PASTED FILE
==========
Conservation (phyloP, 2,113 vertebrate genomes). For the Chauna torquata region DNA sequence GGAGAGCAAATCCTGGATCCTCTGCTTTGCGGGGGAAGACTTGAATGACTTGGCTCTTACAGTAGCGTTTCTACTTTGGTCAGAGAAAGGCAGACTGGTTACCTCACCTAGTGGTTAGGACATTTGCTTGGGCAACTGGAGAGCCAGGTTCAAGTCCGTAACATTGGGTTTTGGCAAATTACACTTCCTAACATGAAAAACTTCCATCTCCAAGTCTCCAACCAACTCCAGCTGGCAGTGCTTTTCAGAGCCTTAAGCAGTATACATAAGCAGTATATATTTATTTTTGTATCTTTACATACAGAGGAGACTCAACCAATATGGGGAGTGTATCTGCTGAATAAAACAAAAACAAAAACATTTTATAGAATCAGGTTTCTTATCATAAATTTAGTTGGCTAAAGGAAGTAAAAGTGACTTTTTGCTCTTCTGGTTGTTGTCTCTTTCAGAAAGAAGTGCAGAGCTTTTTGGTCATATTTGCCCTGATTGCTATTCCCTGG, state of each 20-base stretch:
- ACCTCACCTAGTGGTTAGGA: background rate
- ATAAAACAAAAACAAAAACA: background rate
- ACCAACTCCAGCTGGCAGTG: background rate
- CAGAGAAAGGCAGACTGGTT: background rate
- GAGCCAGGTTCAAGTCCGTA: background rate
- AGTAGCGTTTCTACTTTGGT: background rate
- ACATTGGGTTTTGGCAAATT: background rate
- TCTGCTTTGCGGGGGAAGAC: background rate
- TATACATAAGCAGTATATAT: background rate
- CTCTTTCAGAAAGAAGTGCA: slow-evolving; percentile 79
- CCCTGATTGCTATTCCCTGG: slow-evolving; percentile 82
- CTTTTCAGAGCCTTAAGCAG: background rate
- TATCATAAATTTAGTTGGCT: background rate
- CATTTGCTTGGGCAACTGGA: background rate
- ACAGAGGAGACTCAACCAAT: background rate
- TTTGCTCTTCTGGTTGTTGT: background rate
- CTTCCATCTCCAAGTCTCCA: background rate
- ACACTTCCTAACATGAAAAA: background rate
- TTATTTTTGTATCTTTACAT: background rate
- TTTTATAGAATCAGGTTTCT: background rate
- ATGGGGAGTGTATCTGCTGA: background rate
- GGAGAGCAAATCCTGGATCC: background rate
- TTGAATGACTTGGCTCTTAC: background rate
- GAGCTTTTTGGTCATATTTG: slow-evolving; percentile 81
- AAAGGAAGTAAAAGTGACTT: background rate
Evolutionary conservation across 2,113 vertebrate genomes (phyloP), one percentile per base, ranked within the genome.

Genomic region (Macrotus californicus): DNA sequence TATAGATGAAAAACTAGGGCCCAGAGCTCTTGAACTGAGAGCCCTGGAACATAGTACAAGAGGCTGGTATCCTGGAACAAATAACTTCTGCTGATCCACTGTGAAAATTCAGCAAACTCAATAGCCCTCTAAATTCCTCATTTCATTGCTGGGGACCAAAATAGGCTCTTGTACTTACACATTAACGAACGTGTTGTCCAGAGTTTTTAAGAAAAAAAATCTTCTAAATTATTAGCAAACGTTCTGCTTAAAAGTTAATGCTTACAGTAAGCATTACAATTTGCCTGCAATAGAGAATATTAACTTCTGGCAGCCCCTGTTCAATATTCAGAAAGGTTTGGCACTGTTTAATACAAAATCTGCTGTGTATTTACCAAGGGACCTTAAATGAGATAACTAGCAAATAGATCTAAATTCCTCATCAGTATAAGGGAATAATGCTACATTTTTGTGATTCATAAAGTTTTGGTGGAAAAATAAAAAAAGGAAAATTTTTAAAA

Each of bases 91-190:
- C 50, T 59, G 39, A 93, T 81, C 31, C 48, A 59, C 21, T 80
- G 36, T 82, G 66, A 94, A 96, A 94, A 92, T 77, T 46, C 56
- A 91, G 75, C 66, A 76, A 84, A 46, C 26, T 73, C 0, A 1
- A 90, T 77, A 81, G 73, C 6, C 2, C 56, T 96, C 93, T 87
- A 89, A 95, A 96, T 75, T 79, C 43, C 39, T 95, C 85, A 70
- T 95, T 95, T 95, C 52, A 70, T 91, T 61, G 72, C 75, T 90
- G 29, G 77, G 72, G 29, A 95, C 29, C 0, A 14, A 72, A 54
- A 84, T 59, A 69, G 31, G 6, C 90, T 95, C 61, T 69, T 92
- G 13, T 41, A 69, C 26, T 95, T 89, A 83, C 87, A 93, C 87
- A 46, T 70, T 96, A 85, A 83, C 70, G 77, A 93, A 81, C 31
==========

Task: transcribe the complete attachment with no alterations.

Conservation (phyloP, 2,113 vertebrate genomes). For the Chauna torquata region DNA sequence GGAGAGCAAATCCTGGATCCTCTGCTTTGCGGGGGAAGACTTGAATGACTTGGCTCTTACAGTAGCGTTTCTACTTTGGTCAGAGAAAGGCAGACTGGTTACCTCACCTAGTGGTTAGGACATTTGCTTGGGCAACTGGAGAGCCAGGTTCAAGTCCGTAACATTGGGTTTTGGCAAATTACACTTCCTAACATGAAAAACTTCCATCTCCAAGTCTCCAACCAACTCCAGCTGGCAGTGCTTTTCAGAGCCTTAAGCAGTATACATAAGCAGTATATATTTATTTTTGTATCTTTACATACAGAGGAGACTCAACCAATATGGGGAGTGTATCTGCTGAATAAAACAAAAACAAAAACATTTTATAGAATCAGGTTTCTTATCATAAATTTAGTTGGCTAAAGGAAGTAAAAGTGACTTTTTGCTCTTCTGGTTGTTGTCTCTTTCAGAAAGAAGTGCAGAGCTTTTTGGTCATATTTGCCCTGATTGCTATTCCCTGG, state of each 20-base stretch:
- ACCTCACCTAGTGGTTAGGA: background rate
- ATAAAACAAAAACAAAAACA: background rate
- ACCAACTCCAGCTGGCAGTG: background rate
- CAGAGAAAGGCAGACTGGTT: background rate
- GAGCCAGGTTCAAGTCCGTA: background rate
- AGTAGCGTTTCTACTTTGGT: background rate
- ACATTGGGTTTTGGCAAATT: background rate
- TCTGCTTTGCGGGGGAAGAC: background rate
- TATACATAAGCAGTATATAT: background rate
- CTCTTTCAGAAAGAAGTGCA: slow-evolving; percentile 79
- CCCTGATTGCTATTCCCTGG: slow-evolving; percentile 82
- CTTTTCAGAGCCTTAAGCAG: background rate
- TATCATAAATTTAGTTGGCT: background rate
- CATTTGCTTGGGCAACTGGA: background rate
- ACAGAGGAGACTCAACCAAT: background rate
- TTTGCTCTTCTGGTTGTTGT: background rate
- CTTCCATCTCCAAGTCTCCA: background rate
- ACACTTCCTAACATGAAAAA: background rate
- TTATTTTTGTATCTTTACAT: background rate
- TTTTATAGAATCAGGTTTCT: background rate
- ATGGGGAGTGTATCTGCTGA: background rate
- GGAGAGCAAATCCTGGATCC: background rate
- TTGAATGACTTGGCTCTTAC: background rate
- GAGCTTTTTGGTCATATTTG: slow-evolving; percentile 81
- AAAGGAAGTAAAAGTGACTT: background rate
Evolutionary conservation across 2,113 vertebrate genomes (phyloP), one percentile per base, ranked within the genome.

Genomic region (Macrotus californicus): DNA sequence TATAGATGAAAAACTAGGGCCCAGAGCTCTTGAACTGAGAGCCCTGGAACATAGTACAAGAGGCTGGTATCCTGGAACAAATAACTTCTGCTGATCCACTGTGAAAATTCAGCAAACTCAATAGCCCTCTAAATTCCTCATTTCATTGCTGGGGACCAAAATAGGCTCTTGTACTTACACATTAACGAACGTGTTGTCCAGAGTTTTTAAGAAAAAAAATCTTCTAAATTATTAGCAAACGTTCTGCTTAAAAGTTAATGCTTACAGTAAGCATTACAATTTGCCTGCAATAGAGAATATTAACTTCTGGCAGCCCCTGTTCAATATTCAGAAAGGTTTGGCACTGTTTAATACAAAATCTGCTGTGTATTTACCAAGGGACCTTAAATGAGATAACTAGCAAATAGATCTAAATTCCTCATCAGTATAAGGGAATAATGCTACATTTTTGTGATTCATAAAGTTTTGGTGGAAAAATAAAAAAAGGAAAATTTTTAAAA

Each of bases 91-190:
- C 50, T 59, G 39, A 93, T 81, C 31, C 48, A 59, C 21, T 80
- G 36, T 82, G 66, A 94, A 96, A 94, A 92, T 77, T 46, C 56
- A 91, G 75, C 66, A 76, A 84, A 46, C 26, T 73, C 0, A 1
- A 90, T 77, A 81, G 73, C 6, C 2, C 56, T 96, C 93, T 87
- A 89, A 95, A 96, T 75, T 79, C 43, C 39, T 95, C 85, A 70
- T 95, T 95, T 95, C 52, A 70, T 91, T 61, G 72, C 75, T 90
- G 29, G 77, G 72, G 29, A 95, C 29, C 0, A 14, A 72, A 54
- A 84, T 59, A 69, G 31, G 6, C 90, T 95, C 61, T 69, T 92
- G 13, T 41, A 69, C 26, T 95, T 89, A 83, C 87, A 93, C 87
- A 46, T 70, T 96, A 85, A 83, C 70, G 77, A 93, A 81, C 31